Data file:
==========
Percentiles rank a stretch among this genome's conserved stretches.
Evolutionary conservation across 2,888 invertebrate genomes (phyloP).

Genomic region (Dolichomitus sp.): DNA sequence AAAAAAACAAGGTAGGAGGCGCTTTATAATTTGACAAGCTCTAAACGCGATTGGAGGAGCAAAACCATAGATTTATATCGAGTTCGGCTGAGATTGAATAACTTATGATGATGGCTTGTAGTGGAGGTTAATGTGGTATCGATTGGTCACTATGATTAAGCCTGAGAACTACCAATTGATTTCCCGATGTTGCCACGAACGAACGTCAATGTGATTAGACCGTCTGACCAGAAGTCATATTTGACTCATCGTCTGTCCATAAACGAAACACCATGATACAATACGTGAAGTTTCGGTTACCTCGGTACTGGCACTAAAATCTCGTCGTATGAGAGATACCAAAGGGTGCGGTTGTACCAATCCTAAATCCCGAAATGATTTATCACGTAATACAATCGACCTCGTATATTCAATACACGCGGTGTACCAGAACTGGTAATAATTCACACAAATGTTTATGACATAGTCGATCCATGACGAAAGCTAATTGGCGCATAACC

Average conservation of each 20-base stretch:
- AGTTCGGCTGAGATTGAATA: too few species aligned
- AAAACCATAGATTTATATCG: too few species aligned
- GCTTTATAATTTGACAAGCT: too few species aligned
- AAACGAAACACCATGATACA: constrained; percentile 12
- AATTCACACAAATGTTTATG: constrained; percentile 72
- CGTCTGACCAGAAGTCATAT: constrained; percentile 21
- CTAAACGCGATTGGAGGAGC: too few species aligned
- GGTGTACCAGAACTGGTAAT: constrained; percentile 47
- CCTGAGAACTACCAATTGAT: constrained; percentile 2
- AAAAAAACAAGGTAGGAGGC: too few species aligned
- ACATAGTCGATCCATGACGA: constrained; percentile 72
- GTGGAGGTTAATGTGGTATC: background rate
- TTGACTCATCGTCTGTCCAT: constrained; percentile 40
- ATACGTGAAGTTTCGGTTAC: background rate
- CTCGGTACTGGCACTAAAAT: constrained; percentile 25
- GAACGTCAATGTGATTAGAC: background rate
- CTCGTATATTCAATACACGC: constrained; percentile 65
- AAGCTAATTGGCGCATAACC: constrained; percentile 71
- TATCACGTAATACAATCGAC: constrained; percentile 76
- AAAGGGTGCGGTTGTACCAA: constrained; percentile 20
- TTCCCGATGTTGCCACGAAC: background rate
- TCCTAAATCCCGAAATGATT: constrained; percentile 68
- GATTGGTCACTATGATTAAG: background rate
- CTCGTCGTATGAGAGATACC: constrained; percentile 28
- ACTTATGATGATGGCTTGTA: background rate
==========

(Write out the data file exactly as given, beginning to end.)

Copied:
Percentiles rank a stretch among this genome's conserved stretches.
Evolutionary conservation across 2,888 invertebrate genomes (phyloP).

Genomic region (Dolichomitus sp.): DNA sequence AAAAAAACAAGGTAGGAGGCGCTTTATAATTTGACAAGCTCTAAACGCGATTGGAGGAGCAAAACCATAGATTTATATCGAGTTCGGCTGAGATTGAATAACTTATGATGATGGCTTGTAGTGGAGGTTAATGTGGTATCGATTGGTCACTATGATTAAGCCTGAGAACTACCAATTGATTTCCCGATGTTGCCACGAACGAACGTCAATGTGATTAGACCGTCTGACCAGAAGTCATATTTGACTCATCGTCTGTCCATAAACGAAACACCATGATACAATACGTGAAGTTTCGGTTACCTCGGTACTGGCACTAAAATCTCGTCGTATGAGAGATACCAAAGGGTGCGGTTGTACCAATCCTAAATCCCGAAATGATTTATCACGTAATACAATCGACCTCGTATATTCAATACACGCGGTGTACCAGAACTGGTAATAATTCACACAAATGTTTATGACATAGTCGATCCATGACGAAAGCTAATTGGCGCATAACC

Average conservation of each 20-base stretch:
- AGTTCGGCTGAGATTGAATA: too few species aligned
- AAAACCATAGATTTATATCG: too few species aligned
- GCTTTATAATTTGACAAGCT: too few species aligned
- AAACGAAACACCATGATACA: constrained; percentile 12
- AATTCACACAAATGTTTATG: constrained; percentile 72
- CGTCTGACCAGAAGTCATAT: constrained; percentile 21
- CTAAACGCGATTGGAGGAGC: too few species aligned
- GGTGTACCAGAACTGGTAAT: constrained; percentile 47
- CCTGAGAACTACCAATTGAT: constrained; percentile 2
- AAAAAAACAAGGTAGGAGGC: too few species aligned
- ACATAGTCGATCCATGACGA: constrained; percentile 72
- GTGGAGGTTAATGTGGTATC: background rate
- TTGACTCATCGTCTGTCCAT: constrained; percentile 40
- ATACGTGAAGTTTCGGTTAC: background rate
- CTCGGTACTGGCACTAAAAT: constrained; percentile 25
- GAACGTCAATGTGATTAGAC: background rate
- CTCGTATATTCAATACACGC: constrained; percentile 65
- AAGCTAATTGGCGCATAACC: constrained; percentile 71
- TATCACGTAATACAATCGAC: constrained; percentile 76
- AAAGGGTGCGGTTGTACCAA: constrained; percentile 20
- TTCCCGATGTTGCCACGAAC: background rate
- TCCTAAATCCCGAAATGATT: constrained; percentile 68
- GATTGGTCACTATGATTAAG: background rate
- CTCGTCGTATGAGAGATACC: constrained; percentile 28
- ACTTATGATGATGGCTTGTA: background rate